Airline Passengers at the Centre of Thinking

By | Category: Travel rumblings

Last Wednesday saw the opening of a new terminal at Bournemouth Airport. It cost £45 million and was planned when airport growth was expected to grow to 3 million passengers by 2015. The recession has put paid to such growth, or at least, so far. Many passengers have already passed through the hall since it has been open since March. It’s just the official opening was two months later! Now the owners, Manchester Airport Group (owners of Manchester, East Midlands and Humberside as well) are turning their attention to arrivals hall which has seen better days. That will be refurbished by summer 2011.
This opening has coincided with a speech on the state of the air transport industry by the director-general, Giovanni Bisignani, of IATA (International Air Transport Association) the ailine membership body. Yes, I could tell you how the industry is back to about 80% of its pre recession levels and that the volcanic eruption has cost airlines $1.8 billion but that even after all this they estimate that airlines will make about $1.9 billion profit this year.
No let’s discuss passengers because we sometimes get overlooked in the push for profits and making life easier for airlines. What is easier for them isn’t necessarily easier for us. But Bisignani said that his vision for the future saw the customer at the centre of thinking. Just as well really since, to state the blindingly obvious, no passengers, no passenger airlines. But he offered no answers to his questions. Can we serve passengers effectively? (what does that mean?) As the middle class (how is that defined?) grows from 1.3 to 3.5 billion people by 2050 how can airlines handle that number. Which rather assumes they will all want to fly and that technology won’t have developed vertical take off passenger planes that require less airport space or that rockets won’t cut air travel time down so that fewer planes are needed to transport the same number of passengers. His sole crystal ball gaze wonders whether we might have planes without pilots. (Think of the cash saving Ryanair. It could mean some extra seats at the front of the plane that you could charge a premium for the view!)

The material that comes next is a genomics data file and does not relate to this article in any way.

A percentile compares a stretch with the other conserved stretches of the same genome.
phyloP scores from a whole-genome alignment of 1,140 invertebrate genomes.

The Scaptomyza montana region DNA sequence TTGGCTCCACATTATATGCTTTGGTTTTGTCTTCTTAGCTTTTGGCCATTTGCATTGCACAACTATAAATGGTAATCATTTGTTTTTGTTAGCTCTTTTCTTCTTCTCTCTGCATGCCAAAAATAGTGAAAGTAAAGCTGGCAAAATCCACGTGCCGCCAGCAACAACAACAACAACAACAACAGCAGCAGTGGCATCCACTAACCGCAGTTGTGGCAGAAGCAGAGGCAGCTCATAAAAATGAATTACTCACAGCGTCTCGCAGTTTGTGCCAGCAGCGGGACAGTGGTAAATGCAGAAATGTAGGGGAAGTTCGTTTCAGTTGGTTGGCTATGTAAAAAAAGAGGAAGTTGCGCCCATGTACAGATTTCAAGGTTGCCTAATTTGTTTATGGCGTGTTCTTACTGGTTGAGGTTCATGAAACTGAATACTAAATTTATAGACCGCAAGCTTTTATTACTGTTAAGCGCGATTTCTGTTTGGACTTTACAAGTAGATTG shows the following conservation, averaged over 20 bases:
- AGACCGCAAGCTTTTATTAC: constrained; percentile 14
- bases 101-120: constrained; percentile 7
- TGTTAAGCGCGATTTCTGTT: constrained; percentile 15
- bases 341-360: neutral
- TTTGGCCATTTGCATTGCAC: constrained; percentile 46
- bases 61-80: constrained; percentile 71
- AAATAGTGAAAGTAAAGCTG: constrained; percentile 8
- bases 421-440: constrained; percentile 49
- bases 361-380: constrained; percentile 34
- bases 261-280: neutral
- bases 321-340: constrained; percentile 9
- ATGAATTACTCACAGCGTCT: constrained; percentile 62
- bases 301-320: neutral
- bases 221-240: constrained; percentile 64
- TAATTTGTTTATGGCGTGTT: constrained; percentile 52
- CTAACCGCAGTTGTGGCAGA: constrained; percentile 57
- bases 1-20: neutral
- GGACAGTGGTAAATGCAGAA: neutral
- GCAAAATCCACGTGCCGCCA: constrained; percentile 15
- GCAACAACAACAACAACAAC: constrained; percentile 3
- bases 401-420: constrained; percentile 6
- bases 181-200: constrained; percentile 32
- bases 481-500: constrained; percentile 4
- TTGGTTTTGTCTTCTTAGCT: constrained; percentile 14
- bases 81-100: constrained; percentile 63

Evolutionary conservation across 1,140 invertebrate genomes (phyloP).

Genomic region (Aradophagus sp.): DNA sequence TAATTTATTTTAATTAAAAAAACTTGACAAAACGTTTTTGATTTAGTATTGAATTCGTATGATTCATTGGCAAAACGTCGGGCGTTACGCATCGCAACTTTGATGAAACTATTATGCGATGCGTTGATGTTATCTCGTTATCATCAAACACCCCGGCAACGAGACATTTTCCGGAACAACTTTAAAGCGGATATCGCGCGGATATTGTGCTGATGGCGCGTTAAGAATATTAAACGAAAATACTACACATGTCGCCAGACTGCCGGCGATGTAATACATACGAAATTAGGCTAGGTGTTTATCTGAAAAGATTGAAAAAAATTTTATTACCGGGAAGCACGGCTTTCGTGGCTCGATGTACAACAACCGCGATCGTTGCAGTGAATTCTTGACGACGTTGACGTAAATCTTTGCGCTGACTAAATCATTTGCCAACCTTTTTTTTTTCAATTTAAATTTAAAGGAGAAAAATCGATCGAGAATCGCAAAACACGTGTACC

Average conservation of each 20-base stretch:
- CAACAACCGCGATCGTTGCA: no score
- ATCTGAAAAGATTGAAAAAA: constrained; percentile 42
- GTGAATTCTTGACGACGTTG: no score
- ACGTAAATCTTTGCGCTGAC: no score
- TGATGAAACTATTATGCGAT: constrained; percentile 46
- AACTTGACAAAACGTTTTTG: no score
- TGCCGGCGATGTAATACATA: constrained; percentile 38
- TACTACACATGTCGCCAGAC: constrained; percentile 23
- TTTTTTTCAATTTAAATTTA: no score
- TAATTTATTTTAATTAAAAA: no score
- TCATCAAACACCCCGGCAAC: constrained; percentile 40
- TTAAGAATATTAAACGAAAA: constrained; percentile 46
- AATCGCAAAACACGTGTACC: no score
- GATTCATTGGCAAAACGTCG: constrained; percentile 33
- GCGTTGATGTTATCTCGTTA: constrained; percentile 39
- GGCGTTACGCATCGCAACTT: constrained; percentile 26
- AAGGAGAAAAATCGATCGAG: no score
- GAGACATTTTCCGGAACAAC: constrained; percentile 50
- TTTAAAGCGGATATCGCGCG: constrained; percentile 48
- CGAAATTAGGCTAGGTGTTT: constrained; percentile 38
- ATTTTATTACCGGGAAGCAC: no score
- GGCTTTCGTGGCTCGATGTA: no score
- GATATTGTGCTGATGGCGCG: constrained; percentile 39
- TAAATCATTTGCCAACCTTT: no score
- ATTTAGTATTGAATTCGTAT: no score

The answers may come from an IATA initiative. They are setting up some meetings to develop their thoughts of what might be the position in 2050 and, for inspiration, they will meet in Singapore since the airport there is so widely liked. If he wants inspiration, why don’t hey meet in the old arrivals hall at Bournemouth before it is revamped. They will have a better idea of what passengers put up with!

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